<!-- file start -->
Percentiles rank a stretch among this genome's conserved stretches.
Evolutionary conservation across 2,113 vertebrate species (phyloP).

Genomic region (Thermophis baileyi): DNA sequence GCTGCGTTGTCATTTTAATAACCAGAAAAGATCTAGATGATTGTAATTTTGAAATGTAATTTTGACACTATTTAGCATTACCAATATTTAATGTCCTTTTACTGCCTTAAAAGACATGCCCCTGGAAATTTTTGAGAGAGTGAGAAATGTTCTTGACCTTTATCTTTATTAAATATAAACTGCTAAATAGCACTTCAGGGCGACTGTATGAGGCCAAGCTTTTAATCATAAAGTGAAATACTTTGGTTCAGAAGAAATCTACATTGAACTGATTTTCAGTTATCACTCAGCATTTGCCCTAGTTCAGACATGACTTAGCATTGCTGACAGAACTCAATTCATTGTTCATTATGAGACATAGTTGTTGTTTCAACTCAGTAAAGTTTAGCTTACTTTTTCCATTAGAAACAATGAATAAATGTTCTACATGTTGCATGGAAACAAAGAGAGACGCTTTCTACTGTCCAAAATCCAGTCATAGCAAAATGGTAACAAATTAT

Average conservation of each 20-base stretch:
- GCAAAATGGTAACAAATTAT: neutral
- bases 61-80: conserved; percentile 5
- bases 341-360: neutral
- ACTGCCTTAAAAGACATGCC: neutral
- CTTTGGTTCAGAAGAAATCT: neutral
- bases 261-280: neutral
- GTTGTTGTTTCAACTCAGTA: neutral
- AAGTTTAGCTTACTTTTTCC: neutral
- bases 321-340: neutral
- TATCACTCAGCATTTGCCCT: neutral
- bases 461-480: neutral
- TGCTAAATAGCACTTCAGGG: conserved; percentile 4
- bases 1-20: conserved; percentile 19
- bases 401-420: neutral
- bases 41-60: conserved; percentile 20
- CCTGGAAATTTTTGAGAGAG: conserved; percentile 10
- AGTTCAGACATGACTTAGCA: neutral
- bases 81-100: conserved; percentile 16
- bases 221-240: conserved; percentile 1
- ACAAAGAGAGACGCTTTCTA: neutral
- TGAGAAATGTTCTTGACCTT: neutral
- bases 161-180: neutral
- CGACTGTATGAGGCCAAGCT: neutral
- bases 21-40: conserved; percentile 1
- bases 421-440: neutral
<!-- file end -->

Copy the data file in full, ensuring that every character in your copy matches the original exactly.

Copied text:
Percentiles rank a stretch among this genome's conserved stretches.
Evolutionary conservation across 2,113 vertebrate species (phyloP).

Genomic region (Thermophis baileyi): DNA sequence GCTGCGTTGTCATTTTAATAACCAGAAAAGATCTAGATGATTGTAATTTTGAAATGTAATTTTGACACTATTTAGCATTACCAATATTTAATGTCCTTTTACTGCCTTAAAAGACATGCCCCTGGAAATTTTTGAGAGAGTGAGAAATGTTCTTGACCTTTATCTTTATTAAATATAAACTGCTAAATAGCACTTCAGGGCGACTGTATGAGGCCAAGCTTTTAATCATAAAGTGAAATACTTTGGTTCAGAAGAAATCTACATTGAACTGATTTTCAGTTATCACTCAGCATTTGCCCTAGTTCAGACATGACTTAGCATTGCTGACAGAACTCAATTCATTGTTCATTATGAGACATAGTTGTTGTTTCAACTCAGTAAAGTTTAGCTTACTTTTTCCATTAGAAACAATGAATAAATGTTCTACATGTTGCATGGAAACAAAGAGAGACGCTTTCTACTGTCCAAAATCCAGTCATAGCAAAATGGTAACAAATTAT

Average conservation of each 20-base stretch:
- GCAAAATGGTAACAAATTAT: neutral
- bases 61-80: conserved; percentile 5
- bases 341-360: neutral
- ACTGCCTTAAAAGACATGCC: neutral
- CTTTGGTTCAGAAGAAATCT: neutral
- bases 261-280: neutral
- GTTGTTGTTTCAACTCAGTA: neutral
- AAGTTTAGCTTACTTTTTCC: neutral
- bases 321-340: neutral
- TATCACTCAGCATTTGCCCT: neutral
- bases 461-480: neutral
- TGCTAAATAGCACTTCAGGG: conserved; percentile 4
- bases 1-20: conserved; percentile 19
- bases 401-420: neutral
- bases 41-60: conserved; percentile 20
- CCTGGAAATTTTTGAGAGAG: conserved; percentile 10
- AGTTCAGACATGACTTAGCA: neutral
- bases 81-100: conserved; percentile 16
- bases 221-240: conserved; percentile 1
- ACAAAGAGAGACGCTTTCTA: neutral
- TGAGAAATGTTCTTGACCTT: neutral
- bases 161-180: neutral
- CGACTGTATGAGGCCAAGCT: neutral
- bases 21-40: conserved; percentile 1
- bases 421-440: neutral